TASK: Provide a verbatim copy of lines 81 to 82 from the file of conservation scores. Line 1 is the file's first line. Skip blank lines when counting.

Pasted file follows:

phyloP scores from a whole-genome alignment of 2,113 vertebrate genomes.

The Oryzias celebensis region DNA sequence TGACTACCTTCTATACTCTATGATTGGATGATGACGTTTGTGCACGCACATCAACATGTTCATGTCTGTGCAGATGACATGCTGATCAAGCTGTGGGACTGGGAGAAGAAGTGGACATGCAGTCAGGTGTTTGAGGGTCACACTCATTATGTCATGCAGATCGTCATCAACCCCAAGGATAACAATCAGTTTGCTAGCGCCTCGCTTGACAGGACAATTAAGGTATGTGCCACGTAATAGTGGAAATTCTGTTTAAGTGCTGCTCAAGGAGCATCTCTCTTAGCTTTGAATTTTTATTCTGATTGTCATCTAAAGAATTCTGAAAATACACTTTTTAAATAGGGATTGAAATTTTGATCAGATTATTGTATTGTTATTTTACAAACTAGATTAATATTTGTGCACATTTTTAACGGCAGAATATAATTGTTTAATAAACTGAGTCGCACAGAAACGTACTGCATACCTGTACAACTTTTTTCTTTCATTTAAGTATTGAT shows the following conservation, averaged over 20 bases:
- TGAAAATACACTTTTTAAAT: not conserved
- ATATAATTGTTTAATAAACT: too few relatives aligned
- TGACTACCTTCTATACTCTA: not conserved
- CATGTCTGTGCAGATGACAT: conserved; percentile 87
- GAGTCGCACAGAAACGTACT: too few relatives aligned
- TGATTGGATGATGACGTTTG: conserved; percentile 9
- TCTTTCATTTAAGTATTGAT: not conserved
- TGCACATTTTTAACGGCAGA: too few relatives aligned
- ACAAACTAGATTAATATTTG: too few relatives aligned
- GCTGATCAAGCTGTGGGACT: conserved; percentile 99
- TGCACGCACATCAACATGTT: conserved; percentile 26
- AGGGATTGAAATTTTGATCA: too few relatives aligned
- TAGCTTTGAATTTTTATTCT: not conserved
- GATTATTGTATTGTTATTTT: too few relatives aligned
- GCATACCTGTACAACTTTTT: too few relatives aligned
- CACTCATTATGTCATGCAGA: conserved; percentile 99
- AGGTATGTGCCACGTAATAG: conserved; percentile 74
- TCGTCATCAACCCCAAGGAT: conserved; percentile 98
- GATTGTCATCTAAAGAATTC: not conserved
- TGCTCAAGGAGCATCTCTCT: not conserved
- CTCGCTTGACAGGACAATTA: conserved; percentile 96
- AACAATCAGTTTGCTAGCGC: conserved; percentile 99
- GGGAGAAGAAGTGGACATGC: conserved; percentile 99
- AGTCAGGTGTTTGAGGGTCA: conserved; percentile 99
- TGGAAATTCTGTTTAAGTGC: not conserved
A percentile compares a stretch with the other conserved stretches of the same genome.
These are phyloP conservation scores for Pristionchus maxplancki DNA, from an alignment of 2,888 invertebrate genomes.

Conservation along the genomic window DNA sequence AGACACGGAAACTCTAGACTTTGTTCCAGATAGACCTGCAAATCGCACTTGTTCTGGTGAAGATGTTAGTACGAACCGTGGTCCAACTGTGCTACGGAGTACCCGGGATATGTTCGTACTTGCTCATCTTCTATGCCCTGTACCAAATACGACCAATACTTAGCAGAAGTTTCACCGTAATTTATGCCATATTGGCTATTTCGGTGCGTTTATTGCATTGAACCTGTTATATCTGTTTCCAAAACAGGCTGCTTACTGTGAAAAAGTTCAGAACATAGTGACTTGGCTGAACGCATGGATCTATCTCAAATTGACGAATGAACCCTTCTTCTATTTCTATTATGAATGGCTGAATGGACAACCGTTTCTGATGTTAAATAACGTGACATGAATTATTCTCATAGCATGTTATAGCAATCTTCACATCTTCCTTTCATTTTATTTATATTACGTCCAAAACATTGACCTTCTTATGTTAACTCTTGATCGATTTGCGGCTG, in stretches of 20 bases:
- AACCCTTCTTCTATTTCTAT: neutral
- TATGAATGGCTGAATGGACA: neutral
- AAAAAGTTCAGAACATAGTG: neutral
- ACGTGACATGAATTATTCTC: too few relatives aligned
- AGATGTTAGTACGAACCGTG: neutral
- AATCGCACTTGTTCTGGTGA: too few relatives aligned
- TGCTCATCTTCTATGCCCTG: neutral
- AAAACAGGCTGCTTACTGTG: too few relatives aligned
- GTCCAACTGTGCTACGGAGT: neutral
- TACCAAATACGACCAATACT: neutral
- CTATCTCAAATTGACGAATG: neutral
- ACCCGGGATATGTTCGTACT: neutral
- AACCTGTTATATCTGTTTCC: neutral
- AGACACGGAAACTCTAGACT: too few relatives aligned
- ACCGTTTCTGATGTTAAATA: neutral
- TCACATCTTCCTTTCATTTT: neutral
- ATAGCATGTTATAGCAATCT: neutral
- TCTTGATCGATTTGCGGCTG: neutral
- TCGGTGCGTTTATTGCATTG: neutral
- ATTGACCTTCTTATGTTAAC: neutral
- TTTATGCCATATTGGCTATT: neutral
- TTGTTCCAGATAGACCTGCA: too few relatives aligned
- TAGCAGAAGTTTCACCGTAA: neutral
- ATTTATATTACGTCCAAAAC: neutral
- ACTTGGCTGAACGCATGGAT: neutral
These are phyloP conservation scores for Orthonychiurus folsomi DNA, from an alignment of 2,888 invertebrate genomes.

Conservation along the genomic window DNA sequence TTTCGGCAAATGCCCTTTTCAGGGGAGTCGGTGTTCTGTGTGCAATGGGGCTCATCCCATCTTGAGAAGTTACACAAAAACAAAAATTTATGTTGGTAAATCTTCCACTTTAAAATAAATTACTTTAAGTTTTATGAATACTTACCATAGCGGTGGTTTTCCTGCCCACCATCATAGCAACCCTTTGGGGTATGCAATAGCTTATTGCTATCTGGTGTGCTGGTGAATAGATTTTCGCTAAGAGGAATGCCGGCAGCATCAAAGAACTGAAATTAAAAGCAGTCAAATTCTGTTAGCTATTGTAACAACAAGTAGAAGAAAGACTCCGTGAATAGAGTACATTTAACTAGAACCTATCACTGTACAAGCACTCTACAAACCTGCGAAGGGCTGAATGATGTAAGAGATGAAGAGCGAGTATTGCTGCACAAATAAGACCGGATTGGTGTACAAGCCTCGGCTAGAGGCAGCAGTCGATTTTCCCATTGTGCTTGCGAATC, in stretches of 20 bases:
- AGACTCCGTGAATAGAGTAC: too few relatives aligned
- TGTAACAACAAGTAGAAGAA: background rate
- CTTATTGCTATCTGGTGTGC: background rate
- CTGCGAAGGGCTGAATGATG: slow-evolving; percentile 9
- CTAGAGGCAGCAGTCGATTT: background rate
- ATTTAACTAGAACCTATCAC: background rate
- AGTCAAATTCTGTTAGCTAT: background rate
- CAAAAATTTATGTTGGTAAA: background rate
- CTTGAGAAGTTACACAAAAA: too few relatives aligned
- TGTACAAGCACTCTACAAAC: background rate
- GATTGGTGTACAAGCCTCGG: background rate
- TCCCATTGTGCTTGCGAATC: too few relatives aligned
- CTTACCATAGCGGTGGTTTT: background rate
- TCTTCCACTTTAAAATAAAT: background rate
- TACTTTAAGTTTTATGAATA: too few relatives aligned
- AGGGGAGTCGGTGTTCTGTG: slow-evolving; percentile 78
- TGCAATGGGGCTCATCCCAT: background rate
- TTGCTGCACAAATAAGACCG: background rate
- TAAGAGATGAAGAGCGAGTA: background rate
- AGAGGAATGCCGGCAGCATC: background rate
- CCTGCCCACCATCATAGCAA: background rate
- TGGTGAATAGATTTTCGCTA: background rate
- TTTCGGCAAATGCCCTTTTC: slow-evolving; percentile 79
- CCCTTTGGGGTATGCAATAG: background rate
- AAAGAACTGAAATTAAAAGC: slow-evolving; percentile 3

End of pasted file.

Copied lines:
- CCCTTTGGGGTATGCAATAG: background rate
- AAAGAACTGAAATTAAAAGC: slow-evolving; percentile 3